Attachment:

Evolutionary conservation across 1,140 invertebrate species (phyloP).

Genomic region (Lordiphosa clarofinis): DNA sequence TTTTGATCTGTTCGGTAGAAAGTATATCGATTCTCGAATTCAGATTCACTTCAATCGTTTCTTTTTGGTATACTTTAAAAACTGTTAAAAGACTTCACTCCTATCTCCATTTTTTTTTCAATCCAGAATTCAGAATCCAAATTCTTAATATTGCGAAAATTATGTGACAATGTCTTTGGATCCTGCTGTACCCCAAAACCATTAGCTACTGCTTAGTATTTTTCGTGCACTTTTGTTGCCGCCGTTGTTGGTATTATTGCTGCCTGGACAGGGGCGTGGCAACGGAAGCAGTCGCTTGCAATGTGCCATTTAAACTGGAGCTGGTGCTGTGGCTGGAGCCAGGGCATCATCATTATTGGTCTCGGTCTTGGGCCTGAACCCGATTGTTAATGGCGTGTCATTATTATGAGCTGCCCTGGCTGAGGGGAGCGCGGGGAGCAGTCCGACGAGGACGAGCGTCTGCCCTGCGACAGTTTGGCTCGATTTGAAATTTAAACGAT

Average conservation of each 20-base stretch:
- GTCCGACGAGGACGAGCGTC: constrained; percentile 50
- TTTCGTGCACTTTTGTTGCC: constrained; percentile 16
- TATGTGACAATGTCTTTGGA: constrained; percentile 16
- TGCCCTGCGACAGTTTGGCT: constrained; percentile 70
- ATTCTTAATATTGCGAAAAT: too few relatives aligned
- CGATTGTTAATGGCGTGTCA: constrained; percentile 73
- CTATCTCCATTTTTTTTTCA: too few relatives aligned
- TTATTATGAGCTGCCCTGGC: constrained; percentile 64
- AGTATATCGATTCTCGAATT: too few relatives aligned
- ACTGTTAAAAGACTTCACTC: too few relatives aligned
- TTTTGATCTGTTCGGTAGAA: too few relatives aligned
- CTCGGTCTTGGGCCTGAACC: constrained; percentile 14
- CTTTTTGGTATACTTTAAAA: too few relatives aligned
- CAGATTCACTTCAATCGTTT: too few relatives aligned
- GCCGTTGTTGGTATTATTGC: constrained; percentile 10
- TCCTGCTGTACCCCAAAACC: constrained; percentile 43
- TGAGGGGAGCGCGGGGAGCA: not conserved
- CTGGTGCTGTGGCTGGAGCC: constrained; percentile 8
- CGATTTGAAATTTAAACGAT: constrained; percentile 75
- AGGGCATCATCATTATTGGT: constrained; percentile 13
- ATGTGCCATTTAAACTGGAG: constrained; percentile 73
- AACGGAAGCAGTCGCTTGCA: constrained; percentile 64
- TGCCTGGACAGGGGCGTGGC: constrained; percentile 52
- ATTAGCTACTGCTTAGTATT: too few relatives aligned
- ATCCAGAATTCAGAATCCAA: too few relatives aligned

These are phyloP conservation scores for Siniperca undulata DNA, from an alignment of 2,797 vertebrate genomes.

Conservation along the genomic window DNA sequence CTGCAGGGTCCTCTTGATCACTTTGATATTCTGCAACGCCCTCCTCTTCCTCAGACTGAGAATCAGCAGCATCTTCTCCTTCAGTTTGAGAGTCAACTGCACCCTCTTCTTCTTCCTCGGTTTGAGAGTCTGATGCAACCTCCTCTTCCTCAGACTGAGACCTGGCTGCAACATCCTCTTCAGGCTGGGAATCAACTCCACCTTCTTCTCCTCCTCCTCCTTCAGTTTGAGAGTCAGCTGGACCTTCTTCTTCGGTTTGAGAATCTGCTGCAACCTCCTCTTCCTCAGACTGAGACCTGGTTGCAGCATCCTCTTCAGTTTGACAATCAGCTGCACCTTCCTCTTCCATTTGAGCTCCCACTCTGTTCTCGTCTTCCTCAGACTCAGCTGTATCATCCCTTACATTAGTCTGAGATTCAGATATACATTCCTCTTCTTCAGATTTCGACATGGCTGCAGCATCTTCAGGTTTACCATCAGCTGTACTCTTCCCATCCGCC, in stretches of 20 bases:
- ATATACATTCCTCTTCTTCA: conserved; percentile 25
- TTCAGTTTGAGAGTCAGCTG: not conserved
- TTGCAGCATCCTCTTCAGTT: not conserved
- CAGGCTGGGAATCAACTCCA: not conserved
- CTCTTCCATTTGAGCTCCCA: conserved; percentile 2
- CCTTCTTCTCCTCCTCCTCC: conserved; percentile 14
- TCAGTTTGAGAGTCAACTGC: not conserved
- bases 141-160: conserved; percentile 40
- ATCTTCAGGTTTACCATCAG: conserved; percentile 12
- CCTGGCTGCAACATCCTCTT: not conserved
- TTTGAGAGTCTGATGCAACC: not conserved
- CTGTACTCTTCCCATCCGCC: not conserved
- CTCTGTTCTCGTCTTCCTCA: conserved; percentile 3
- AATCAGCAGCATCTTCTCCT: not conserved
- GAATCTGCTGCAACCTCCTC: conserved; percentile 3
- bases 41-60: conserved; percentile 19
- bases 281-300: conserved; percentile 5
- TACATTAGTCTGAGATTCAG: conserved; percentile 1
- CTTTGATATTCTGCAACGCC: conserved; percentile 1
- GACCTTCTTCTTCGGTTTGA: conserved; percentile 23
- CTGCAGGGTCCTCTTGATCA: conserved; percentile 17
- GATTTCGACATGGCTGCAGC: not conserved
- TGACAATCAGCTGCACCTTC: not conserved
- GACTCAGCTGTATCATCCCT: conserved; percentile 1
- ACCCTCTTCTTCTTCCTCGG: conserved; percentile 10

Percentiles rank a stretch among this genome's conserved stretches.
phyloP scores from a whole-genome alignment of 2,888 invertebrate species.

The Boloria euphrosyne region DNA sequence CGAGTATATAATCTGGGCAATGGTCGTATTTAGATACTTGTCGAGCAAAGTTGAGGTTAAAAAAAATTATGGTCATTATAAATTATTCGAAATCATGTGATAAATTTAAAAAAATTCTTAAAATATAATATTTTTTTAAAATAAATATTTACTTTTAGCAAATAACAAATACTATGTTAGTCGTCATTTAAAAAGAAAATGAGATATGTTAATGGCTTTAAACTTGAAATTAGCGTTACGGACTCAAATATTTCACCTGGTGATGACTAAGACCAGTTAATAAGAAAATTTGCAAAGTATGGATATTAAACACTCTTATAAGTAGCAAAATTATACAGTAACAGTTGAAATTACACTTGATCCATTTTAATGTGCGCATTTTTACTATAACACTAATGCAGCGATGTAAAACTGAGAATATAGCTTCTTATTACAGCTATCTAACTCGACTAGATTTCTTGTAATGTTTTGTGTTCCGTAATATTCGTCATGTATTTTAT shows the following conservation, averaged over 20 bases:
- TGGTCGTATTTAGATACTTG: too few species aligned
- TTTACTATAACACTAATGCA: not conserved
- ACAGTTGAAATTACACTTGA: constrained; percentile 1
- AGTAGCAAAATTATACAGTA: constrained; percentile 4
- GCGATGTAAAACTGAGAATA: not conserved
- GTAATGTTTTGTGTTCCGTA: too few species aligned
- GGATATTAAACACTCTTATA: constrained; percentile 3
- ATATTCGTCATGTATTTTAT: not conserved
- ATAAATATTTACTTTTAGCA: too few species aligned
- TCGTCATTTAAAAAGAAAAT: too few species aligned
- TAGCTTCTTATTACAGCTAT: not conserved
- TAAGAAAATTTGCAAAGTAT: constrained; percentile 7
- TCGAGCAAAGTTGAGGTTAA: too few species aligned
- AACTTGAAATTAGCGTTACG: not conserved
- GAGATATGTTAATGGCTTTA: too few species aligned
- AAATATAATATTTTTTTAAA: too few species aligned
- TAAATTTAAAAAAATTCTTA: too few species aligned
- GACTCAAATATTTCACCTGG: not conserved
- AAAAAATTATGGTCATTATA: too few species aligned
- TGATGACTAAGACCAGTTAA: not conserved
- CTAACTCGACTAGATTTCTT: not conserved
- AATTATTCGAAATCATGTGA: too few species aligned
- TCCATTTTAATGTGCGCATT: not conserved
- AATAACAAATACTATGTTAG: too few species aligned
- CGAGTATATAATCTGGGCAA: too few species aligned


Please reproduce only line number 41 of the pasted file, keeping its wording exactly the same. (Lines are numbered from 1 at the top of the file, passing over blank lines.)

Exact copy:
- TTTGAGAGTCTGATGCAACC: not conserved